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Behind the Mental Health Law That Kept Kanye West in the Hospital

Yeezy left the hospital earlier this week after being held on a 5150 psychiatric hold. His hospitalization follows a long line of female stars, like Britney Spears and Amanda Bynes, who have been held under the complicated California law.
Photo courtesy of Getty Images

Earlier this week, Kanye West left UCLA Medical Center after over a week. On November 21, after days of erratic public behavior, including calling out Jay-Z and Beyonce on stage, supporting Donald Trump, and canceling his world tour, West was put in a 5150 involuntary psychiatric hold and hospitalized for mental health issues. West allegedly attempted to attack a staff member at a gym earlier that day and was placed in the hold by his own doctor before being escorted by the police to the hospital. Though an obscure section of the California Welfare and Institutions Code, the 5150 hold has become a household name due to the number of celebrities that have been involuntarily held after public or private mental health breakdowns.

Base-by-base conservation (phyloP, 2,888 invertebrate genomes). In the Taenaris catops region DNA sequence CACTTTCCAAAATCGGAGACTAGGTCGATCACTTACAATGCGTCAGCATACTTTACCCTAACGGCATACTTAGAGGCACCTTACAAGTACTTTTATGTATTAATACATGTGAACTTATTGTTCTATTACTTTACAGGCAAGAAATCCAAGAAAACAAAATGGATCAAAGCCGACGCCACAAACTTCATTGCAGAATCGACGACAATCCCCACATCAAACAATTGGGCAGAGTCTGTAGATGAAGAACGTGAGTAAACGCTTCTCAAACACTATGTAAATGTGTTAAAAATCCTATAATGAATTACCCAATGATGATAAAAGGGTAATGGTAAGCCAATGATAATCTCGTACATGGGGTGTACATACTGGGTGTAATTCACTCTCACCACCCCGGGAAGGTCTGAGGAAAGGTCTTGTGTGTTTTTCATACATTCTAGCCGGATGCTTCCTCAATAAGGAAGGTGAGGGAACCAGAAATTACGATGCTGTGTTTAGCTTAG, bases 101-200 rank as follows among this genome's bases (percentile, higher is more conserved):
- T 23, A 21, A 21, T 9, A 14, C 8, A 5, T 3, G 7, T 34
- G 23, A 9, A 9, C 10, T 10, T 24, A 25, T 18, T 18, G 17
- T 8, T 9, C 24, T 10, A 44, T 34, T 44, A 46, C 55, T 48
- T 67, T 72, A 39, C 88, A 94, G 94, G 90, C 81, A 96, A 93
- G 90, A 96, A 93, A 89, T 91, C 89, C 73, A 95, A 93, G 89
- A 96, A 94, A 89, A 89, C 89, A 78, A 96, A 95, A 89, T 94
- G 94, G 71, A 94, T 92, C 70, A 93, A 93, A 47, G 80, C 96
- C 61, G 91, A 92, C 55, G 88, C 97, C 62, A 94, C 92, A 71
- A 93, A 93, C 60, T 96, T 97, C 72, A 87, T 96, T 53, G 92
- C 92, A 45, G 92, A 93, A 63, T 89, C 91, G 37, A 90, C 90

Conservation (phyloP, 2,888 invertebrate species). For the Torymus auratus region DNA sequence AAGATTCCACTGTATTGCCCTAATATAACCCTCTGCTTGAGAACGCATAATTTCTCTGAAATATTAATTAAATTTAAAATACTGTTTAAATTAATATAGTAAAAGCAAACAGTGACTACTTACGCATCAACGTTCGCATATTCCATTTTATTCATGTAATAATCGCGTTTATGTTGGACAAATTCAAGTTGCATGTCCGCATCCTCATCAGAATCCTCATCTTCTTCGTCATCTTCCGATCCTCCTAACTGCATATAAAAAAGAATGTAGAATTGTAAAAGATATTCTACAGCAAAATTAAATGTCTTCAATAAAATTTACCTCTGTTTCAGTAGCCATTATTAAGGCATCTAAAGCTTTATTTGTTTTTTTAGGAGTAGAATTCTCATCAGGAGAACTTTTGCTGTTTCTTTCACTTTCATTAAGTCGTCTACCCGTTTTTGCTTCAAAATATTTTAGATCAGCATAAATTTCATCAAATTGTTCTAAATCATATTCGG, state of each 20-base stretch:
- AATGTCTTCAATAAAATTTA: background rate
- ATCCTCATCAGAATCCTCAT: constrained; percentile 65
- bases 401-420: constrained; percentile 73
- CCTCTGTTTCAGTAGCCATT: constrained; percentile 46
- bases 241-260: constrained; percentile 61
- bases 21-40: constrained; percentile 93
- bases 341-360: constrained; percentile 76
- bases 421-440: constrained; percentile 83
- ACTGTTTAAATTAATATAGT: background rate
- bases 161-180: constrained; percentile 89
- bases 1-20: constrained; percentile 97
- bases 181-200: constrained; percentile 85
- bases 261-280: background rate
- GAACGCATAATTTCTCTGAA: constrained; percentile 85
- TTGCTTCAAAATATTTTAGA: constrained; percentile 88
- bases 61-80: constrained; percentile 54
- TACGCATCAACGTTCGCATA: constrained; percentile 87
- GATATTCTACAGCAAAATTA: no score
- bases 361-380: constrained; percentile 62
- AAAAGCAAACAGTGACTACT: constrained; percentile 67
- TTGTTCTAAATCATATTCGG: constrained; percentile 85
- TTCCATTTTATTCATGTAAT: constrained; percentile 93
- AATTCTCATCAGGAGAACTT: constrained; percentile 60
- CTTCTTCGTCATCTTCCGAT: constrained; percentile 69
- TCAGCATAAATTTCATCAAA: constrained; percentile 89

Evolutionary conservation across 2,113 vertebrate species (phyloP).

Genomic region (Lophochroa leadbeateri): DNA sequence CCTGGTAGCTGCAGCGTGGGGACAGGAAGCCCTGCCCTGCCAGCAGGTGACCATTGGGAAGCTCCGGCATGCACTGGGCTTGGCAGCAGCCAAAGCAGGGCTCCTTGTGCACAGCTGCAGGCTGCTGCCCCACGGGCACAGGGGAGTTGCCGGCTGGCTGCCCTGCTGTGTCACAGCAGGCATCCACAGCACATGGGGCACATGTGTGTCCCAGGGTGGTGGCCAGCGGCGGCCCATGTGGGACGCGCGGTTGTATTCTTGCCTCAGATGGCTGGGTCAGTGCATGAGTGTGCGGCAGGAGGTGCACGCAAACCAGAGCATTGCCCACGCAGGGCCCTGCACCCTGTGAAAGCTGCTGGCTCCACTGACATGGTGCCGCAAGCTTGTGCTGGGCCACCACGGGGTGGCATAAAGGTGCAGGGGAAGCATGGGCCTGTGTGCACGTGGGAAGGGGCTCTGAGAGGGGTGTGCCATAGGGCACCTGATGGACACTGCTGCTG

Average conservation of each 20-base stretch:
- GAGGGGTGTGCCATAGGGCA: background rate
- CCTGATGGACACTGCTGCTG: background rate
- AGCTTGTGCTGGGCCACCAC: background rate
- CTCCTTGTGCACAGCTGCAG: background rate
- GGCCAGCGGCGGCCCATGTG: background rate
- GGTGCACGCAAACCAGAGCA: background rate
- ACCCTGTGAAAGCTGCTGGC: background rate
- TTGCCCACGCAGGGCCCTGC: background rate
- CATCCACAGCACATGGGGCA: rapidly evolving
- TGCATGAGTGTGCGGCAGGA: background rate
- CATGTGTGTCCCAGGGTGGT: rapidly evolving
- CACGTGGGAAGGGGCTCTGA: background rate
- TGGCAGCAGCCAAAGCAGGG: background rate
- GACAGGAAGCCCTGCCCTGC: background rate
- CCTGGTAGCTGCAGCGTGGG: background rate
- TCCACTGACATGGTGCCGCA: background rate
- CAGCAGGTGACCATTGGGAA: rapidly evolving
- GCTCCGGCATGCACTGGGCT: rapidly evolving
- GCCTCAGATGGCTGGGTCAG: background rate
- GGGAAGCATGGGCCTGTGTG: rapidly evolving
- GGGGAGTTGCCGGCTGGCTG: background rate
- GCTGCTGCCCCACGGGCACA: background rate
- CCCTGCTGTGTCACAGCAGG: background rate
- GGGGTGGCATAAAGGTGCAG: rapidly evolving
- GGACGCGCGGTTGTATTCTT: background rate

Thanks to Los Angeles's high density of A-listers, the 5150 hold has become associated with California and celebrities. Knotts Berry Farm once even opened a haunted mental institution ride that was originally called "Fear VR 5150." (The ride closed after mental health advocates protested the theme park.)

Mediocre actor turned politician Ronald Reagan signed the Lanterman-Petris-Short Act, establishing the 5150 code in law when he served as California governor in 1967, but the code isn't specific to California. "All states have versions of these laws," says Dr. John Sharp, a board certified psychiatrist who works at UCLA's David Geffen School of Medicine. "Mental health professionals and law enforcement commend them for their ability to get a person to safety in order to facilitate further evaluation and treatment."